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I'm not sure how to describe this. I've seen it described on Twitter as Herman Cain out-Rick Perrying Rick Perry, but it goes so much deeper than that.
In this interview, Herman Cain is asked a relatively simple question -- at least, to the extent that Republicans have a set of talking points on this -- about Libya and the President's handling of it. We've all heard the Luntz talking points about "leading from behind", letting Al Qaeda take over the rebellion, and so on. I could recite them in answer to a question like this without thinking too much about it. This is why Republicans win media battles. They adopt a single set of talking points and don't deviate from them.
Well, except for Herman Cain, who seems to even have trouble pulling up the right set of data points when asked the question. He hesitates, hesitates again, repeats what he thinks are the complaints about how the President handled Libya, and ultimately just tries to craft a non-answer to a simple question.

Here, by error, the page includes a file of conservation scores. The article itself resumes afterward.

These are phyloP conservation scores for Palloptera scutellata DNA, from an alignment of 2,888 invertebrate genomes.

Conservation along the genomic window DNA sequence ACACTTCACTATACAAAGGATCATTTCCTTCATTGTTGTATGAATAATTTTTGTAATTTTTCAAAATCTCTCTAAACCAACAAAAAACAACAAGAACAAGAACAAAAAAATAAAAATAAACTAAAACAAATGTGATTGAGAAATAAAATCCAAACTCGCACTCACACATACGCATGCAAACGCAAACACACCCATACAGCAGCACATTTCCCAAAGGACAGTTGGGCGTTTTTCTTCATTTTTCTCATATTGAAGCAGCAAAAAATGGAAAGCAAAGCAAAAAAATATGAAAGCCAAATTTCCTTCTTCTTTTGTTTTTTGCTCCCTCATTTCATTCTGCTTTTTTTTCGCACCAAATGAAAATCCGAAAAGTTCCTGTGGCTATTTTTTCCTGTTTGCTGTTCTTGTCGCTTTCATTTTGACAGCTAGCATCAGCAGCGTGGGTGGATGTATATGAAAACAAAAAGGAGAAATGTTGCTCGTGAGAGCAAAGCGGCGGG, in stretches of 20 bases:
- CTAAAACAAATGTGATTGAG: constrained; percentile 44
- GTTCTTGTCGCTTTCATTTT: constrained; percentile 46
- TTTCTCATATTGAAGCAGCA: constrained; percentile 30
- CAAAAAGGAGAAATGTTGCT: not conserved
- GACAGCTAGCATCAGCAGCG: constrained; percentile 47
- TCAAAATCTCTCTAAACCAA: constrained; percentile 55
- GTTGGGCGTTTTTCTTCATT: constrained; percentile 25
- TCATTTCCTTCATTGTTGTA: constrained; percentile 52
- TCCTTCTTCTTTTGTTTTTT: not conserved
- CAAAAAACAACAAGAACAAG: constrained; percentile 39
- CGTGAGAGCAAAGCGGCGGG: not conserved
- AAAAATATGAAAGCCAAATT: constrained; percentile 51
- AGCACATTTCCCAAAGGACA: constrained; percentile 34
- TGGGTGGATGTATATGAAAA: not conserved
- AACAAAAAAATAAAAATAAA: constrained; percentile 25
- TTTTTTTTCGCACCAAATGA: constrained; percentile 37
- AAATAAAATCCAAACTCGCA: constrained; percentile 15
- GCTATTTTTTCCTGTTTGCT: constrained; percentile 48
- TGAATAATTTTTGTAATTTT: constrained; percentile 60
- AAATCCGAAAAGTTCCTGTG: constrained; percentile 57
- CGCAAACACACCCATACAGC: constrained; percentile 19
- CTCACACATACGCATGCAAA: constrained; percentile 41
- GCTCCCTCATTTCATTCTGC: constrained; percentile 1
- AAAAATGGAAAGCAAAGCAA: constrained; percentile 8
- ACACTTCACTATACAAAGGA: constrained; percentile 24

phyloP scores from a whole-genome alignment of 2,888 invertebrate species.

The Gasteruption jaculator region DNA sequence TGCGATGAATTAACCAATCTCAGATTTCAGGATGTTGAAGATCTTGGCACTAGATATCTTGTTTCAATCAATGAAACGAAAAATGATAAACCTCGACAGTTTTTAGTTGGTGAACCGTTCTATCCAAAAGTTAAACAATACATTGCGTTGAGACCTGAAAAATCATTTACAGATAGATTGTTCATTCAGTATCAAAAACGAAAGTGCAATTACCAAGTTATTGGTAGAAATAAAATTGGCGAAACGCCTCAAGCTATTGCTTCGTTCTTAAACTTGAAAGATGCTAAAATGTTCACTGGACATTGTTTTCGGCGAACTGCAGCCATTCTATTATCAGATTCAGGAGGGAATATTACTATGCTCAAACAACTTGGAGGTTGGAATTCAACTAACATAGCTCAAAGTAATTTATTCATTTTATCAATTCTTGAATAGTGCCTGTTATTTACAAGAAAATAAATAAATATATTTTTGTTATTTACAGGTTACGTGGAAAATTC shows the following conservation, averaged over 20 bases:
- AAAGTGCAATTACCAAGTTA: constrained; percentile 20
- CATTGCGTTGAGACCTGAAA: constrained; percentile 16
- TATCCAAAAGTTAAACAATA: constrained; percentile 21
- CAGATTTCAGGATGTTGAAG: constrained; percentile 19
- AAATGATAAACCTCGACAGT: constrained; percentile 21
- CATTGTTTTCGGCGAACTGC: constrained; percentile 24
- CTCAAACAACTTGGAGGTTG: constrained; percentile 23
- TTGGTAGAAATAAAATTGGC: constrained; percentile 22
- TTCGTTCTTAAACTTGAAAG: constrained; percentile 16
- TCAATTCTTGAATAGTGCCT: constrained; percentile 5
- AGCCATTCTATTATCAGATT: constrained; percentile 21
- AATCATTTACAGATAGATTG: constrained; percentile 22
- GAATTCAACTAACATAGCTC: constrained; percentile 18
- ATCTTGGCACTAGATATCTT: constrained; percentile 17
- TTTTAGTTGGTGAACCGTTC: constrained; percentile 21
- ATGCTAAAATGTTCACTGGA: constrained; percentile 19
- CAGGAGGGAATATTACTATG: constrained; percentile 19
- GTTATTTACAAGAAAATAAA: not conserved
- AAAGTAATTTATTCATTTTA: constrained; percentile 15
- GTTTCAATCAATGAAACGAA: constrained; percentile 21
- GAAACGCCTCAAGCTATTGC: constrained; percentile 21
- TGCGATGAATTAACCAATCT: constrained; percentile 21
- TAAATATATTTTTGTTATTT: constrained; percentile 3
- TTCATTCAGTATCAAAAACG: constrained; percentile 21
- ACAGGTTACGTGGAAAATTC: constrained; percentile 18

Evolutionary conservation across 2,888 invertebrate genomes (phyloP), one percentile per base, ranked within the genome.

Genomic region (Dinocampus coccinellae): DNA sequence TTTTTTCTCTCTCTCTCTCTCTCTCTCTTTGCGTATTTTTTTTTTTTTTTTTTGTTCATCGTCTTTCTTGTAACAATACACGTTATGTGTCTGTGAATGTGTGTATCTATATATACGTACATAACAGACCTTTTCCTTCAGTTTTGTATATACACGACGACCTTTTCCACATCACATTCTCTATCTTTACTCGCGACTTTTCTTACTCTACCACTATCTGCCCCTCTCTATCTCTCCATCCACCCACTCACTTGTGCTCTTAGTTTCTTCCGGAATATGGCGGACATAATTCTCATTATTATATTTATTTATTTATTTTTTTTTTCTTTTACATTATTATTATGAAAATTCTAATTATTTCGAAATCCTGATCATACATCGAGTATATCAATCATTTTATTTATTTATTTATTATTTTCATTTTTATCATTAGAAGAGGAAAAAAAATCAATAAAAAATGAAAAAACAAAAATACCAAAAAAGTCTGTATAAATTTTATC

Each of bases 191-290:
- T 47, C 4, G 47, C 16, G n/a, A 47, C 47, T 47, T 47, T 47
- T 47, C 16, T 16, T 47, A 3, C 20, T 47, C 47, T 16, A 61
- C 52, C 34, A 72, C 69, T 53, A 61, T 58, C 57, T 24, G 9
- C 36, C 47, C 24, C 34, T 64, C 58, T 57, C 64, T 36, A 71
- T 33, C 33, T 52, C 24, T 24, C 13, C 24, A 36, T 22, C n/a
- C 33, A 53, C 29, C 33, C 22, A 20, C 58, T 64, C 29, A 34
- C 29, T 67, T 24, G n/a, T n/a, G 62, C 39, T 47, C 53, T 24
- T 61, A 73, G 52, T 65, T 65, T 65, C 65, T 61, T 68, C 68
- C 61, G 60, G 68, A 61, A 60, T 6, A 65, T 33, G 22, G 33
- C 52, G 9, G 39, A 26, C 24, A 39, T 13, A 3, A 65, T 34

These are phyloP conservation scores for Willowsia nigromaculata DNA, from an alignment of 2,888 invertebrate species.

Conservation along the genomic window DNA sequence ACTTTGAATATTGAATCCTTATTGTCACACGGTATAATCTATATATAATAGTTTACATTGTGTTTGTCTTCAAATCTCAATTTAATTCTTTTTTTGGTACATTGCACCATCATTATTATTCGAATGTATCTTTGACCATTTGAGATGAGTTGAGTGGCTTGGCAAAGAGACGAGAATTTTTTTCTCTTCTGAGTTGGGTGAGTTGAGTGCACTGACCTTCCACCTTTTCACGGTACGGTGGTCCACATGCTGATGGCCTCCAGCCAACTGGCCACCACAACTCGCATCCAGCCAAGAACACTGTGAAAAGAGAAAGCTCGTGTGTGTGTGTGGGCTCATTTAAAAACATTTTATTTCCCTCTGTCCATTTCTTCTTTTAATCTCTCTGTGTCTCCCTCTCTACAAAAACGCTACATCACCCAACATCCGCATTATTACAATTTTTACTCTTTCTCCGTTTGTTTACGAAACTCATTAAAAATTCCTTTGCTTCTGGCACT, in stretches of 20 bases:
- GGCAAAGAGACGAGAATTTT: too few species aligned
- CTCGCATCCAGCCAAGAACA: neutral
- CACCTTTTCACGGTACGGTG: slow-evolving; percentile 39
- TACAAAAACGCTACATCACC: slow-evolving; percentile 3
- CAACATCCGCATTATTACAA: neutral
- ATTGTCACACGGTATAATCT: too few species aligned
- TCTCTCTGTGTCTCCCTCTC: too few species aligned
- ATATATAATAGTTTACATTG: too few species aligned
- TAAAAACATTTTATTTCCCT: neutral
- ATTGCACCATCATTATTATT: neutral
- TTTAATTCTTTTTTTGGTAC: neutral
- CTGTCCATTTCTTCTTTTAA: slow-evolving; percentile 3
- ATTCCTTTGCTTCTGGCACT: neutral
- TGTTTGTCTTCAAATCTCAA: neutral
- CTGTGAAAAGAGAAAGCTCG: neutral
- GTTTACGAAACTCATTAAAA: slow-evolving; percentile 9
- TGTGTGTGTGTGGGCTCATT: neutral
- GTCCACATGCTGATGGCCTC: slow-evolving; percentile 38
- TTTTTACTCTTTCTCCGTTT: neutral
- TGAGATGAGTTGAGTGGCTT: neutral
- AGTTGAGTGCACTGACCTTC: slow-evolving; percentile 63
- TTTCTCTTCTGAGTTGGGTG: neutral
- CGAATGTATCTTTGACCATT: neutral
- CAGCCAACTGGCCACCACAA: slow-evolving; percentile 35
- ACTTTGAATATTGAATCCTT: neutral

After his initial hem-haw session, he is pressed to articulate specific differences between the President's decisions on Libya and what he would do, if elected. In high-school BS essay 101 technique speak, he launches into the classic non-answer about gathering opinions and then making a decision. Oh, yes. Consensus building. That's what they call it.
Gosh, I know another candidate who said similar things, except he knew what he was talking about. I will also note that Americans -- and Republicans in particular -- are rejecting consensus politics out of hand, forcing the consensus builder of 2008 to become the class warrior of 2012. That's not entirely bad for anyone but a Republican candidate named Herman Cain who just said he would be a consensus builder, when he managed to say anything at all.